On Tuesday 30th November 2021, Rishi Sunak, the Chancellor of the Exchequer, proposed a loosening of the current 0.75% fee cap on Defined Contribution pensions. He is proposing this to direct some of the capital within UK pension funds into growth areas such as venture capital & private equity (VC & PE), whose fees have historically prevented such funds from investing. Consultation on the matter will continue until 18th January 2022.
A Defined Contribution (DC) pension is a fund that, upon retirement, will regularly pay out an amount of money (an annuity) that is dependent upon the amount invested, and the growth of those investments over time. It is distinct from a Defined Benefit pension as the annuity is dependent on returns from investments, not an amount decided in advance. DC pensions are the most common type of plan for private-sector employees in the UK, with 22.4 million people enrolled as of 2019. The gross assets, excluding derivatives, held within DC schemes reached £146 billion in 2019, according to the ONS.
The 0.75% cap on fees for DC pensions has existed since April 2015, when it was introduced by Conservative Chancellor George Osbourne, in an attempt to prevent the “erosion” of pensions. Most pension funds charge fees well under the threshold, with the average charge in 2020 being 0.48%. Earlier this year, however, a joint working group of The Bank of England, Treasury Office and Financial Conduct Authority all endorsed the removal of the cap, as they claim it will encourage much-needed investment in illiquid assets.
Sunak’s primary motivation for excluding what he deems “well designed” performance fees from the cap is to allow investment by pension schemes in areas that may contribute to his government’s ‘levelling up’ agenda. These areas, such as VC & PE, typically command prohibitively higher fees. Almost 70% of money held by UK DC pension funds right now is tied up in government gilts, and most of the rest is invested in the ordinary stock of non-UK based large companies. This is the case because pension funds seek stable growth and low risk, whereas VC & PE tend to offer higher risk and less predictable (albeit potentially far greater) returns.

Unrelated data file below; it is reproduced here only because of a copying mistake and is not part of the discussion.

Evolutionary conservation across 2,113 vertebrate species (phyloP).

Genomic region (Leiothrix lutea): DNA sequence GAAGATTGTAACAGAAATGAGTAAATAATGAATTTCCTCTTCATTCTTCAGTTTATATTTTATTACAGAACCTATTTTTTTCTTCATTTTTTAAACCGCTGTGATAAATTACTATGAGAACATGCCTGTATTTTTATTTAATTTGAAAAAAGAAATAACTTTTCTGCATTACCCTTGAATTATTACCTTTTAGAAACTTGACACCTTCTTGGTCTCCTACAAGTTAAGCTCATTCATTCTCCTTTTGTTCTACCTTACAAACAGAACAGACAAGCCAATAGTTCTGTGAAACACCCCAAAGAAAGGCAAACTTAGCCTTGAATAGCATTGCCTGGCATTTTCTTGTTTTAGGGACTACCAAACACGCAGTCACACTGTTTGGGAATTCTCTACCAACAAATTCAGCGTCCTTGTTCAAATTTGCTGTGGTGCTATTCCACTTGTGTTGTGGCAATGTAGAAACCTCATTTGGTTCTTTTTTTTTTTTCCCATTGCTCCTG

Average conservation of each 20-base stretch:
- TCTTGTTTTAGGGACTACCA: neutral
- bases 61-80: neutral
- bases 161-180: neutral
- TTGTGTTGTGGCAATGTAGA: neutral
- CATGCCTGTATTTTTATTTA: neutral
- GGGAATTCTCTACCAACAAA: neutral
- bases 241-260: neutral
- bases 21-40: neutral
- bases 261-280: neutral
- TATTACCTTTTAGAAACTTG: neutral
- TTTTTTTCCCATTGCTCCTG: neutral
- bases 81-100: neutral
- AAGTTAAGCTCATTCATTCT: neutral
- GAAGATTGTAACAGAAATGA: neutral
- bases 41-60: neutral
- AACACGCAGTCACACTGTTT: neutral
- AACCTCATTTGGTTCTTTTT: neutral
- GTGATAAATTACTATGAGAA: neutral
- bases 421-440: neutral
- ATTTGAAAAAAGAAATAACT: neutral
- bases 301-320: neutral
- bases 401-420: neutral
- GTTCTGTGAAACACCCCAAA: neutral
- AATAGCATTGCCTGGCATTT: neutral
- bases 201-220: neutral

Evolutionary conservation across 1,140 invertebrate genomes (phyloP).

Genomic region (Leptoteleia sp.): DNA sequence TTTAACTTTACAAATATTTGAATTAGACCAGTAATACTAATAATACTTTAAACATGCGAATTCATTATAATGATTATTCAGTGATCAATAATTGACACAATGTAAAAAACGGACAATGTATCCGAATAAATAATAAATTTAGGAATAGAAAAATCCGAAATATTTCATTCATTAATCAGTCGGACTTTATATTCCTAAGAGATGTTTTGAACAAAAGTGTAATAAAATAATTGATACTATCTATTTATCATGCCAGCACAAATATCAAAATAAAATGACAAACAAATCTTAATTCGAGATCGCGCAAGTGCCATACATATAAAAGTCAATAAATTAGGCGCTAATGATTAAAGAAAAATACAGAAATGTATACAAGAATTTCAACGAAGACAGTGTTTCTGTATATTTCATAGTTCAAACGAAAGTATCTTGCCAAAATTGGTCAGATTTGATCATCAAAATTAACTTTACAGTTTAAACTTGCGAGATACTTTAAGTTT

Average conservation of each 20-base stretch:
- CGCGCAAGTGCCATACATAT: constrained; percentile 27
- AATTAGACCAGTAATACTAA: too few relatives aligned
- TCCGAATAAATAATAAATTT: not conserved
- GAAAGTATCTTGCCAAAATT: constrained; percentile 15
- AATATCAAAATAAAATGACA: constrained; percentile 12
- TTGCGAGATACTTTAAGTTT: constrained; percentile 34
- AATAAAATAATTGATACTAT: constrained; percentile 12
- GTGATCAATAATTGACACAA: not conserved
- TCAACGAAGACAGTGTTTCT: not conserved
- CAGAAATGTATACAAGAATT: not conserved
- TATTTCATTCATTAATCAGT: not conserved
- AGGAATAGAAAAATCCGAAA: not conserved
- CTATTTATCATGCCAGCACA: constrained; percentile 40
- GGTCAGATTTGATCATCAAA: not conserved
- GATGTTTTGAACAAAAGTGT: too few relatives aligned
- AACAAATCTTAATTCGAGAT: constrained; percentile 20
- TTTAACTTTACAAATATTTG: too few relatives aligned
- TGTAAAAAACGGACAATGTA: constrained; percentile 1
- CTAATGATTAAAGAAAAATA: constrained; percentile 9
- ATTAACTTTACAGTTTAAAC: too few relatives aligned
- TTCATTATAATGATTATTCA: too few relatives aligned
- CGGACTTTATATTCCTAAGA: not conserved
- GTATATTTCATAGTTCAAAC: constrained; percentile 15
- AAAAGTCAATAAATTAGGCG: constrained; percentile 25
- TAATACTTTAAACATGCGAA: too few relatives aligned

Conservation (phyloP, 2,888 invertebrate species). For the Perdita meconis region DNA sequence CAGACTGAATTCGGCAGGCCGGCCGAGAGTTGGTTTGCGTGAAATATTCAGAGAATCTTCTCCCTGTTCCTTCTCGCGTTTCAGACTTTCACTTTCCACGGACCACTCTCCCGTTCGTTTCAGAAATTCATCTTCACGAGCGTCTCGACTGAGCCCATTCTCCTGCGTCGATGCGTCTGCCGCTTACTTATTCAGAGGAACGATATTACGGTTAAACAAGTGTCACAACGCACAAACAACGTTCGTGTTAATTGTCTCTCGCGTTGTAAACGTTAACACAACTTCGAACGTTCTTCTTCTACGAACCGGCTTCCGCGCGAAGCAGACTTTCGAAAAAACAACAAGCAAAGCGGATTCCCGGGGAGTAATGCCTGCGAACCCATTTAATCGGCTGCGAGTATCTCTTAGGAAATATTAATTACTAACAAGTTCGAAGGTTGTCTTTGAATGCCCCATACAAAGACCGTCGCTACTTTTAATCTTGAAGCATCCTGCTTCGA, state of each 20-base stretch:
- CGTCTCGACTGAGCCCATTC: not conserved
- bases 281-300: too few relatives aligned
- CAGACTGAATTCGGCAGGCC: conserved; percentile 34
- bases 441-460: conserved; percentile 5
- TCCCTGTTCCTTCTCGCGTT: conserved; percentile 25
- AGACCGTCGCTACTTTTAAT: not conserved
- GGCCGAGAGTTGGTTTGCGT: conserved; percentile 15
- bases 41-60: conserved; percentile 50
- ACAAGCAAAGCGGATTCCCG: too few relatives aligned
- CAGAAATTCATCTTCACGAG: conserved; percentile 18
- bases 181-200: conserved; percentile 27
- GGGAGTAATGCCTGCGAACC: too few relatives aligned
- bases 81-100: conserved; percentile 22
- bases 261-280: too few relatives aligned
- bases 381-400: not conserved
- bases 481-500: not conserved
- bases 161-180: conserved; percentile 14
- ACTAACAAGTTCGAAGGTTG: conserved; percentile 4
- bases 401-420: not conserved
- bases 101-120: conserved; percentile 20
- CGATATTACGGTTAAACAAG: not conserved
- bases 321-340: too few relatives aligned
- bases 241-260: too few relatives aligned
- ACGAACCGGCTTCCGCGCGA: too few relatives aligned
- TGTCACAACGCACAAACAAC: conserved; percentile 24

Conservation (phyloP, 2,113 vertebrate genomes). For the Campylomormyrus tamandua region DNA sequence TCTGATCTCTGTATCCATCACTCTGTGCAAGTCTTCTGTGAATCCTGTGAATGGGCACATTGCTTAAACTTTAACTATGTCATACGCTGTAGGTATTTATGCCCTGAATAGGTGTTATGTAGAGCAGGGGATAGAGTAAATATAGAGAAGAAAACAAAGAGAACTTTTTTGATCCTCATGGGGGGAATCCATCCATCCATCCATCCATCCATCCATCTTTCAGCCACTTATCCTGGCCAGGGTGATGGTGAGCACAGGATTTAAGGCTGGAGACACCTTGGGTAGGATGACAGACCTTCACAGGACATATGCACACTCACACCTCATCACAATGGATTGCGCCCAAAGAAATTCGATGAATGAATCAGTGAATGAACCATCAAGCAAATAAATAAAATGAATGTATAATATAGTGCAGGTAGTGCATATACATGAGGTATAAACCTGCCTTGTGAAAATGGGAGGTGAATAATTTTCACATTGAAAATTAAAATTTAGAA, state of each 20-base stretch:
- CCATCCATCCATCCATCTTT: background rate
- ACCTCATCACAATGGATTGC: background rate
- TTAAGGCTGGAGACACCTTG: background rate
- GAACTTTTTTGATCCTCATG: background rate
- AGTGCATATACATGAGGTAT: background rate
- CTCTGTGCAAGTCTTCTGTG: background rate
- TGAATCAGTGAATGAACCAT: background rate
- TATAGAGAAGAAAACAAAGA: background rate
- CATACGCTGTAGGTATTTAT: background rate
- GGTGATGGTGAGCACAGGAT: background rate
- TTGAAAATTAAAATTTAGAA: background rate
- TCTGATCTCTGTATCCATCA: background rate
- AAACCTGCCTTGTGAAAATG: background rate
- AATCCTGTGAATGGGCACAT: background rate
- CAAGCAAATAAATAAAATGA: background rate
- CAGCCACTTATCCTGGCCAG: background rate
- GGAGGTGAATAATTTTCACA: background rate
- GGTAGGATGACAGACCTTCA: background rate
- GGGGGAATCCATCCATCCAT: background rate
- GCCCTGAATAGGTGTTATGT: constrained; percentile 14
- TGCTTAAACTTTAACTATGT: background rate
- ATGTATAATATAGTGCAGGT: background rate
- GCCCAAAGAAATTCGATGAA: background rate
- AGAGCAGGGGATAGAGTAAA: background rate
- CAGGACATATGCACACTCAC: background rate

There are likely to be wide-ranging consequences stemming from loosening the fee cap. Whilst the PE & VC industries have lobbied for the changes for years, not all parties are as enthusiastic. For the 22.4 million holders of DC pensions, even a small increase in fees threatens to compound throughout their contribution period and significantly eat into their annuity. Mick McAteer, a former FCA board member who now directs the Financial Inclusion Centre, has argued that the proposed changes will “undermine the value of pensions savings” and do more harm than good by incentivising inefficiency in investment.
The chancellor has, however, proposed several possible upsides for DC pension holders. He argues that by cutting restrictions on fees and therefore on investments, pensioners will see the upside when they start drawing annuity. They are well-positioned to gain from the higher gross returns that fewer investments can offer, as their time frame for returns is typically long term, as contributions last their entire career – typically at least 30 years. Therefore, they can afford to be tied up in infrastructure, VC & PE, which can be illiquid.
Sunak also views the loosening as benefitting Britain’s entrepreneurial spirit’. If he can incentivise pension funds to give capital to VC & PE firms, their money can then be ploughed into green energy and infrastructure projects, as well as British businesses. From the government’s perspective, this would theoretically mean delivering growth to the private sector and pensioners without increasing taxes. Both Canada and Australia have seen benefits from similar reforms, where both pension funds and infrastructure projects have grown. Much of the development is likely to be focused in the North of England, where Johnson has made a series of pledges to ‘level up’ the regional economies.
The proposed loosening of pension fee caps will likely have wide-ranging consequences. Whilst sentiment from savers is generally negative, there has been industry-wide support due to a range of potential upsides to business. Only time will tell if the changes lead to reasonable growth within areas of PE & VC in the UK, or simply subject DC pension plan holders to increased costs for little to no benefit.
By Otto Rutter
Sector Head: Edward Raftery